« PreviousContinue »
“He said the book which he gave me,
# * * * * * * * * * * He shewed me none durst bury under that stone, More than he had been dead a few years agone; For Mr. Michael's name does terrify each one.
Spain, from the reliques, doubtless, of Arabian learning and superstition, was accounted a favourite residence of magicians. Pope Sylvester, who actually imported from Spain the use of the Arabian numerals, was supposed to have learned there the magic for which he was stigmatised by the ignorance. of his age. William of Malme: tury, lib. ii. cap. 10. There were public schools, where magic, or rather the sciences supposed to involve its mysteries, were regularly taught, at Toledo, Seville, and Salamanca. In the latter city, they were held in a deep cavern ; the mouth of which was walled up by queen Isabella, wife of king Ferdinand. D'Autun on learned incredulity, p. 45 The celebrated magician Maugis, cousin to Rinaldo of Montalban, called by Ariosto, Malagigi, studied the black art at Toledo, as we learn from L'Historie de Maugis D’Aygremont. He even held a professor's chair in the necromantic university ; for so I interpret the passage, “qu'en tous les sept ars d'enchantement, des charmes et conjurations il n'y avoit meilleur maistre que lui ; et entel renom, qu'on le laissoit en chaise, et l'appelloit en maistre Maugis.” This Salamancan Domdaniel is said to have been founded by Hercules. If the classic reader inquires where Hercules himself learned magic, he may consult, “Les faicts et processes du noble et vaillant Hercules,” where he will learn, that the fable of his aiding Atlas to support the heavens, arose from the said Atlas having taught Hercules, the no
ble knight-errant, the seven liberal sciences, and in particular that of judicial astrology. Such according to the idea of the middle ages, were the studies, “maximus qua docuit Atlas.” In a romantic history of Roderic, the last Gothic king of Spain, he is said to have entered one of those enchanted caverns.
It was situated beneath an ancient tower near Tole
do ; and, when the iron gates, which secured the entrance, were unfolded, there rushed forth so dreadful a whirlwind, that hitherto no one dared to penetrate into its recesses. But Roderic, threatened with an invasion of the Moors, resolved to enter the cavern, where he expected to find some prophetic intimation of the event of the war. Accordingly his train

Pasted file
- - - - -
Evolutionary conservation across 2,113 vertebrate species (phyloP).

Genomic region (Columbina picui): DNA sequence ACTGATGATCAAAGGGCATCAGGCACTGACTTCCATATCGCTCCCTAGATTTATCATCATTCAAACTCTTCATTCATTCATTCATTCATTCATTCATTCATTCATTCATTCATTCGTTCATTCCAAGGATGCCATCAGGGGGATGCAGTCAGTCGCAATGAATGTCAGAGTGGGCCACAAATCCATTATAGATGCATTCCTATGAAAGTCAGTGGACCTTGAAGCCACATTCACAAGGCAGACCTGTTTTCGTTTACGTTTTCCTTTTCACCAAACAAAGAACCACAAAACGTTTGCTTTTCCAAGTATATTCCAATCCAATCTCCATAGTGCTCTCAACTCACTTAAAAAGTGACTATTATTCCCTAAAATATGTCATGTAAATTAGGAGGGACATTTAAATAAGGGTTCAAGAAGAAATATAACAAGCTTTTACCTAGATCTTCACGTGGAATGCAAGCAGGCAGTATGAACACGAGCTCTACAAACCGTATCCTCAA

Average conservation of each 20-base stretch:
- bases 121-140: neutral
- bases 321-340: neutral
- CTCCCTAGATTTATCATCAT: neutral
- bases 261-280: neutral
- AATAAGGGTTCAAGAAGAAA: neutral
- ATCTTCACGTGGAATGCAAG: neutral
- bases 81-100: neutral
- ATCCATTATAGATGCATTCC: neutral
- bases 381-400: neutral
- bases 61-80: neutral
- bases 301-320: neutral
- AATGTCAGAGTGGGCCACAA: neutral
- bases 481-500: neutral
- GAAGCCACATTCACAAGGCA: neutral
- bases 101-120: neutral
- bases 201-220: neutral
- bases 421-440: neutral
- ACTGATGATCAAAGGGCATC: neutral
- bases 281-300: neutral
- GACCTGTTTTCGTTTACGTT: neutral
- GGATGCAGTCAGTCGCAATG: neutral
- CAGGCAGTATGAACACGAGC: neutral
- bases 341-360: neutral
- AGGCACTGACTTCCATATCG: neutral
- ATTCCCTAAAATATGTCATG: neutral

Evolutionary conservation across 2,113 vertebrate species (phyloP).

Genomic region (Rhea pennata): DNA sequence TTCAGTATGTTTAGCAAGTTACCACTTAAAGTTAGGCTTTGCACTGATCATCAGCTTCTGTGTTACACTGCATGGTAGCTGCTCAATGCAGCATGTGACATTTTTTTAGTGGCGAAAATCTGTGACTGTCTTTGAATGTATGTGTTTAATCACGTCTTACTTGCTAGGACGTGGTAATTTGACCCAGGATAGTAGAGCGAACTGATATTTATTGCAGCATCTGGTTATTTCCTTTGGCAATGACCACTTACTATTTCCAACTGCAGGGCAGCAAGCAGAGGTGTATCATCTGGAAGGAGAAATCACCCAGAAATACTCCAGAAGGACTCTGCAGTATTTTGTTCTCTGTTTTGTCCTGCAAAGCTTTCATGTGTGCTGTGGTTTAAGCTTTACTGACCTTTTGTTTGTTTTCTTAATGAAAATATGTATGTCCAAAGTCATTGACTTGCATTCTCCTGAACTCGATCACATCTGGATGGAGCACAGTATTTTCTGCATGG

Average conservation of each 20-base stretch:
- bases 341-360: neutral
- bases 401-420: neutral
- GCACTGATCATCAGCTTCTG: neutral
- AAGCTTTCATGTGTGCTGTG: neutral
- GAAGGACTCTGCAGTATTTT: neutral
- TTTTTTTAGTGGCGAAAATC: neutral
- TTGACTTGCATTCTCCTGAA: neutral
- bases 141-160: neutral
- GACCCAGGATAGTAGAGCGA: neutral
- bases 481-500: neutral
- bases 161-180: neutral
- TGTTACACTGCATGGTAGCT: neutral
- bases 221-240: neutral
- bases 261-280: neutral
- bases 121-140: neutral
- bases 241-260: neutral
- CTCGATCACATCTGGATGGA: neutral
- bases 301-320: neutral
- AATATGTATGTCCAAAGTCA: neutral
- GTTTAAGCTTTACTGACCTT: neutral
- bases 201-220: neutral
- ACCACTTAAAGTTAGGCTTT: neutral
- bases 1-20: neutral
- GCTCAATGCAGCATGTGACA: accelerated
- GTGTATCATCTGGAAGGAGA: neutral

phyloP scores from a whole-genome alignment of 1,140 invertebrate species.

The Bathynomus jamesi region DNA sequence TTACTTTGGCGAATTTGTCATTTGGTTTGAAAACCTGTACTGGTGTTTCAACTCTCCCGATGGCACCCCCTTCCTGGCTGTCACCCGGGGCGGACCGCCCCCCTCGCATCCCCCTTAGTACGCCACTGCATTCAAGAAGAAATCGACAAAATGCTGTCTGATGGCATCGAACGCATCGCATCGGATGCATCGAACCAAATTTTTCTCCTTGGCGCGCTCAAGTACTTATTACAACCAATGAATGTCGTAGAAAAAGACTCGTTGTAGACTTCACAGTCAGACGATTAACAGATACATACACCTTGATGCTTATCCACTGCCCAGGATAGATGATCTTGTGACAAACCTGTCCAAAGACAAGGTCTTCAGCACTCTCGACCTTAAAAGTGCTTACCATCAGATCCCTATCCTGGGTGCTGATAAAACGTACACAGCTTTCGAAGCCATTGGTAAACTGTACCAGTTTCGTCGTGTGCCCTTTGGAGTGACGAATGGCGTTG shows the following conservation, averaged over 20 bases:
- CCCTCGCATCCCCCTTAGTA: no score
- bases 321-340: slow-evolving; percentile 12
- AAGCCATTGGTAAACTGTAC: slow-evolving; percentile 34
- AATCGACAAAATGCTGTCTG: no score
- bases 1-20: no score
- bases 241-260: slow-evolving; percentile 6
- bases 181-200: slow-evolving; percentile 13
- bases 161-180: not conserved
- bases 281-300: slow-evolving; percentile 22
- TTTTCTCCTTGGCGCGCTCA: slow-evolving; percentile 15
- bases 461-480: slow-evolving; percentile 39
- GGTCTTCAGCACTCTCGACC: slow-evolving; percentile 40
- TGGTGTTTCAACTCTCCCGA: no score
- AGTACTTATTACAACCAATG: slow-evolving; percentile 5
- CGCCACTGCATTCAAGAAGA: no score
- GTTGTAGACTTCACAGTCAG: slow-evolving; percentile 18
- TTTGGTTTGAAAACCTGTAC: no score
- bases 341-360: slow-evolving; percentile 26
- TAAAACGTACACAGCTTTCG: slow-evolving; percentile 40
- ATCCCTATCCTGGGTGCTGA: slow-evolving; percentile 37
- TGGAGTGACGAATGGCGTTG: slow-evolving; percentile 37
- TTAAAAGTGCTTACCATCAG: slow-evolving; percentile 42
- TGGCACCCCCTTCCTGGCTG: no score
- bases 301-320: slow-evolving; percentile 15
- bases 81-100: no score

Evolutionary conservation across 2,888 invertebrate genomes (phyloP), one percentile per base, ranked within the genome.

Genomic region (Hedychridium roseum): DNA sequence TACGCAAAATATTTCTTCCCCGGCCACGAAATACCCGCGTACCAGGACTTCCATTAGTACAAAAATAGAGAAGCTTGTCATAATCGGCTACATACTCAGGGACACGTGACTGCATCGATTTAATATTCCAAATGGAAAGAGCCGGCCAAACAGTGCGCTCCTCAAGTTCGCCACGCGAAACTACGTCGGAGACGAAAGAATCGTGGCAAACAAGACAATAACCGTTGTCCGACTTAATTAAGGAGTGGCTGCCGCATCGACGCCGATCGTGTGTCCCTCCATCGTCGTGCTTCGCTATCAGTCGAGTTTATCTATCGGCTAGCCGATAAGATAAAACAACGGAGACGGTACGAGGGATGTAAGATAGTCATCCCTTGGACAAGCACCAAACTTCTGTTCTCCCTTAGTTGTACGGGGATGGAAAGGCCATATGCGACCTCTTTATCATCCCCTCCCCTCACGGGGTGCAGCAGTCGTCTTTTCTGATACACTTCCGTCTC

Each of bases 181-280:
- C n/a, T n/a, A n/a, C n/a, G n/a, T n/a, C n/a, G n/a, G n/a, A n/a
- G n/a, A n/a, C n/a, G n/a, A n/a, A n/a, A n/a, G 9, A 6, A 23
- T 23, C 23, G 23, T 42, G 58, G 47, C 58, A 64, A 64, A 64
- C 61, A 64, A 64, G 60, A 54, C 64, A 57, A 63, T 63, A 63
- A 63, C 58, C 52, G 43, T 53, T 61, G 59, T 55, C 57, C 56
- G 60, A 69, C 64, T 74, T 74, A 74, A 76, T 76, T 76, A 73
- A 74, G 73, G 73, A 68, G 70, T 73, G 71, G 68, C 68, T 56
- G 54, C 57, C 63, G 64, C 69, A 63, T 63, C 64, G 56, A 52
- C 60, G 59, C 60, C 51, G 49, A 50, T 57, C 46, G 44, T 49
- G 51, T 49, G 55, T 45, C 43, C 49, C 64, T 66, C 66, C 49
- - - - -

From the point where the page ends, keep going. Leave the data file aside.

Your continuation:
being furnished with torches so artificially composed,
that the tempest could not extinguish them, the king with great difficulty penetrated into a square hall, inscribed all over with Arabian characters. In the
midst stood a colossal statue of brass, representing a
Saracen wielding a Moorish mace, with which it discharged furious blows on all sides, and seemed thus to excite the tempest which raged around. Being conjured by Roderic, it ceased from striking, until he read, inscribed on its right hand, “Wretched monarch, for thy evil hast thou come hither ;” on the left hand, “Thou shalt be dispossessed by a strange people s” on one shoulder, “I invoke the sons of Ha
gar;” on the other, “I do mine offce.” When the king had decyphered these ominous inscriptions, the statue returned to its exercise, the tempest commenced anew, and Roderic retired to mourn over the predicted evils which approached his throne. He caused the gates of the cavern to be locked and barricaded ; but, in the course of the night, the tower fell with a tremendous noise, and under its ruins concealed forever the entrance to the mystic cavern. The conquest of Spain by the Saracens, and the death of the unfortunate Don Roderic, fulfilled the prophecy of the brazen statue. Hitoria verdadera del Rey Don Rodrigo por el sabio Alcayde Abulcacim, traduzeda de la lengua Arabiga por Miquel de Luna, 1654, cap. vi.
The bells would ring in notre dame—Ver. 13, p. 42.
“ Tantamne rem tam negligenter?” Says Tyrwhitt, of his predecessor Speight; who, in his commentary on Chaucer, had omitted as trival and fabulous, the story of Wade and his boat Guingelot, to the great prejudice of posterity ; the memory of the hero, and the boat, being now entirely lost. That future antiquarians may lay no such omission to my charge, I have noted one or two of the most current traditions concerning Michael Scott. He was chosen, it is said, to go upon an embassy, to obtain from the king of France satisfaction for certain piracies committed by his subjects upon those of Scotland. Instead of preparing a new equipage and splendid retinue, the ambassador retreated to his study, opened his book, and evoked a fiend in the shape of a huge black horse, mounted upon his back, and forced him to fly through the air towards France. As they crossed the sea, the Devil insidiously asked his rider, what it was that the old women of Scotland muttered at bedtime : A less experienced wizard might have answered, that it was the Pater Noster, which would have licensed the Devil to precipitate him from his back. But Michael sternly replied “What is that to thee : Mount, Diabolus, and fly!” When he arrived at Paris, he tied his horse to the gate of the Palact, entered and boldly delivered his message. An ambassador, with so little of the pomp and circumstance of diplomacy, was not received with much respect ; and the king was about to return a contemptuous refusal to his demand, when Michael besought
him to suspend his resolution till he had seen his horse stamp three times. The first stamp shook every steeple in Paris, and caused all the bells to ring ; the second threw down three of the towers of the palace ; and the infernal steed had lifted his hoof to give the third stamp, when the king rather